NARRATIVES OF FIT: UNDERSTANDING WOMEN FACULTY STORIES OF MAKING SENSE AND FINDING PLACE IN GENDERED ORGANIZATIONS
Griffin, Kimberly A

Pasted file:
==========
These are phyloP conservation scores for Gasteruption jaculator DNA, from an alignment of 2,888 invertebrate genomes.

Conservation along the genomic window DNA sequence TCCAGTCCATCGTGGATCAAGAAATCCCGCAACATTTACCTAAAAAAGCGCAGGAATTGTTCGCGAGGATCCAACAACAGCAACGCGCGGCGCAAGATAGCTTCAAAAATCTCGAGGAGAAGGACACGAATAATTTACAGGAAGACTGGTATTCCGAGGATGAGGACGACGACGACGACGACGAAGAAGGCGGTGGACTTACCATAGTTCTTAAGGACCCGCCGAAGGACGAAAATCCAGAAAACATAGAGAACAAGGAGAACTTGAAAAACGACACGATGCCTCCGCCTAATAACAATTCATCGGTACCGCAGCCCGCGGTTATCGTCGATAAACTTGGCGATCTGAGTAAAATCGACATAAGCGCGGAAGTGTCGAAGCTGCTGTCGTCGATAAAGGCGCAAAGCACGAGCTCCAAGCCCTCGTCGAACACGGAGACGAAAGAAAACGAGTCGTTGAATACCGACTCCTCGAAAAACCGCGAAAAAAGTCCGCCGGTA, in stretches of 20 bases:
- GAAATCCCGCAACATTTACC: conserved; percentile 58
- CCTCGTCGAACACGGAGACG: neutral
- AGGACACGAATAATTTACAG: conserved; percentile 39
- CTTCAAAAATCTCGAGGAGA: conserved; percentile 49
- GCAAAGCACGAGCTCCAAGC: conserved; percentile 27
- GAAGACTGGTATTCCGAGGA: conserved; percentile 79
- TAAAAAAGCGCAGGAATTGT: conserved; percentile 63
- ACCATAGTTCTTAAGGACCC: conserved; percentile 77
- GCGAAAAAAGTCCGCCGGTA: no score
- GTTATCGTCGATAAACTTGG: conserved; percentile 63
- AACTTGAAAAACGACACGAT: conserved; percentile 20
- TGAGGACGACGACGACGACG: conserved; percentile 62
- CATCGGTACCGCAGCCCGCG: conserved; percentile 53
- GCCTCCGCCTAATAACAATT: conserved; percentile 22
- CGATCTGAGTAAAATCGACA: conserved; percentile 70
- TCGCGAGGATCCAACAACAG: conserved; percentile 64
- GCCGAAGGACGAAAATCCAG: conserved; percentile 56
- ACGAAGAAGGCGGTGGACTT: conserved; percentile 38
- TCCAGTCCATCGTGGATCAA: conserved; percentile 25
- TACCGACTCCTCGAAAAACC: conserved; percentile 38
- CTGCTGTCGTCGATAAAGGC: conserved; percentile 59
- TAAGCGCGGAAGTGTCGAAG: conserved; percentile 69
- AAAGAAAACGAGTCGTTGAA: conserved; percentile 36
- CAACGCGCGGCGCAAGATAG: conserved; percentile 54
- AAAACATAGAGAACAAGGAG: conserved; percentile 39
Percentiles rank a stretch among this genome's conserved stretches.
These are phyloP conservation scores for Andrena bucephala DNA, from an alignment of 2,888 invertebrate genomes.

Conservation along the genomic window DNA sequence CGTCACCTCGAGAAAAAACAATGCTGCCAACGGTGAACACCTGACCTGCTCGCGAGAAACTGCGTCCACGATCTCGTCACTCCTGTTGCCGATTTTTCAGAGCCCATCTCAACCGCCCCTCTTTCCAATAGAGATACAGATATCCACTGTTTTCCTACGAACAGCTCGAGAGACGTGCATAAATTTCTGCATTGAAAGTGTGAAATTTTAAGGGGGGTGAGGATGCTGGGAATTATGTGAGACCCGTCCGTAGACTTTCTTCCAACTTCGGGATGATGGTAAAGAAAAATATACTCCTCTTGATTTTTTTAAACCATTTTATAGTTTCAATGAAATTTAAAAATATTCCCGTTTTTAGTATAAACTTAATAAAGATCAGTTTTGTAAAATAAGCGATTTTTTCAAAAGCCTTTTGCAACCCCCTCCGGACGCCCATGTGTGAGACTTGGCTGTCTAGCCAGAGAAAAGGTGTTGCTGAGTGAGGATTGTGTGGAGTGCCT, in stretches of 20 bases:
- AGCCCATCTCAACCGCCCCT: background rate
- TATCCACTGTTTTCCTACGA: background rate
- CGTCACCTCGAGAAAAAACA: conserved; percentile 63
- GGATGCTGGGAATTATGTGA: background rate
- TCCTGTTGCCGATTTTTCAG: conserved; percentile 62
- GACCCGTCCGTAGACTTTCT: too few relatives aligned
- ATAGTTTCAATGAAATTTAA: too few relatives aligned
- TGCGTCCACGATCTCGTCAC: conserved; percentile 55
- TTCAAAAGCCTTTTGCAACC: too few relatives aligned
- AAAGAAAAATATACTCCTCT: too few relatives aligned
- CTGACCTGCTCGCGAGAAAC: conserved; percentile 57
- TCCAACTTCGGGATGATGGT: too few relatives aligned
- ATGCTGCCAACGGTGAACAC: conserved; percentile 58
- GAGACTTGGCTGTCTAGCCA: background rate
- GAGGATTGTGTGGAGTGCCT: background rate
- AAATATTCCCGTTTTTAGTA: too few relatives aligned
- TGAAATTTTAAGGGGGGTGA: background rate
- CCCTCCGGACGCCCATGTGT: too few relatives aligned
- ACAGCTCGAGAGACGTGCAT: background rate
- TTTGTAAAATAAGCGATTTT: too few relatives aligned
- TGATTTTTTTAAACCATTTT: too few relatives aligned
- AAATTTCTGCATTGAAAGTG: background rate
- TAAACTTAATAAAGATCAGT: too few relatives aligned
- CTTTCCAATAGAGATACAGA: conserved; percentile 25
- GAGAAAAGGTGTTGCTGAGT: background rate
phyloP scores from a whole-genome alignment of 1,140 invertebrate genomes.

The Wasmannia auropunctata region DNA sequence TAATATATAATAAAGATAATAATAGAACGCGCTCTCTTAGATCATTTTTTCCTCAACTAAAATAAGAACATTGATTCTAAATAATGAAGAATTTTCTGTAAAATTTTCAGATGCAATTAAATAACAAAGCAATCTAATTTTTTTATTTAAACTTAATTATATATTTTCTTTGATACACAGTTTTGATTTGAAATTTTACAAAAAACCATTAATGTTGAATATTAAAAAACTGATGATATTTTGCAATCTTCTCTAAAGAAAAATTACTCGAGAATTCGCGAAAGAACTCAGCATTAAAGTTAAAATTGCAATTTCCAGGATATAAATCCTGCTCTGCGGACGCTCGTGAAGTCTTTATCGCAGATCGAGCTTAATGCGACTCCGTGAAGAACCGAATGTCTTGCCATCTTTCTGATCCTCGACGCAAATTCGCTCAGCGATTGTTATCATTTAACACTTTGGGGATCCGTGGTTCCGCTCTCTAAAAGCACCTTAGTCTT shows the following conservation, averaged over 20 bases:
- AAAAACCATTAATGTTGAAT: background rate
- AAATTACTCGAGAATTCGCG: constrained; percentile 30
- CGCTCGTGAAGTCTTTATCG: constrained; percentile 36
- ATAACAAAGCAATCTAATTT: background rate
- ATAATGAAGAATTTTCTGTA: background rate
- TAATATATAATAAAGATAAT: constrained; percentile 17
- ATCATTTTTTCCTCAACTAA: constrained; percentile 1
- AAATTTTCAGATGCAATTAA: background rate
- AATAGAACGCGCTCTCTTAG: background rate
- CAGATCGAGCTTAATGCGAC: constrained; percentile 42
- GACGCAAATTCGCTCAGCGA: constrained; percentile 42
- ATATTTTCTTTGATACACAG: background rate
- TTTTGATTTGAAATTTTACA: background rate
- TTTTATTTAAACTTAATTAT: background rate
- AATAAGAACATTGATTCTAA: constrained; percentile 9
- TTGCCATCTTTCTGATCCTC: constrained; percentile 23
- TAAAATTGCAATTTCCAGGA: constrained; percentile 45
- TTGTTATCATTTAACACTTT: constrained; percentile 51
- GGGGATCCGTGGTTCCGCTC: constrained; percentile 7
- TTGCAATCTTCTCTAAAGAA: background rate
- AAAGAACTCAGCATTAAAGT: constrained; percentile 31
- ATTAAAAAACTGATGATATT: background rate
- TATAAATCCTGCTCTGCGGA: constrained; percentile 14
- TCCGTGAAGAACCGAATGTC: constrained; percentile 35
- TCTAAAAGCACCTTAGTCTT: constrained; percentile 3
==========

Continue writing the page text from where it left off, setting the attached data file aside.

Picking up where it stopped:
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“Fit” is used widely in academia to indicate whether someone is admittable, hirable, or tenurable, despite concerns that fit is poorly defined and could serve as a covering term for bias. The small body of literature on faculty fit focuses primarily on the complementary attributes that exist between research institutions and their academic staff, and the role of fit as a predictor of outcomes such as intention to leave, productivity, stress, vitality, and satisfaction. Little is known about differences in fit for women and people of color. The majority of literature in the higher education and business labor sectors does not account for how organizational practices and changes over time shape members’ experiences of fit. This study centers women’s experiences of fit at a small liberal arts college by exploring how their sensemaking about themselves and their experiences in the organization have shaped their choices. Employing narrative and institutional ethnography research methods, the organizational experiences of seven tenured women faculty members at a highly selective, private liberal arts college were documented through interviews, observations, and document analysis. A narrative theory of fit as embedded in time was paired with feminist theories on inequality regimes, standpoint, and intersectionality to guide analysis. Faculty members’ narratives of fit chart how they came to enter the institution, their experiences pre- and post-tenure, and how they accommodated, resisted, and engaged the organization to cultivate a sense of fit. Cross-narrative analysis identified salient institutional events, narratives, and inequality regimes that contributed to faculty narratives of fit. These included the effects of the 2008 recession, the deployment of student evaluations of teaching in the tenure review process, and anticipated changes in leadership and policy at the college. Overall, fit for faculty emerged as a process of sensemaking influenced by institutional inequality regimes, faculty members’ organizational and identity standpoints, and their resulting agentic choices. This study enhances understanding of women’s experiences of fit, faculty experience at the liberal arts college, and the role of inequality regimes in higher education organizations. Recommendations for practice focus on mitigating the effects of inequality regimes for pre-tenure faculty.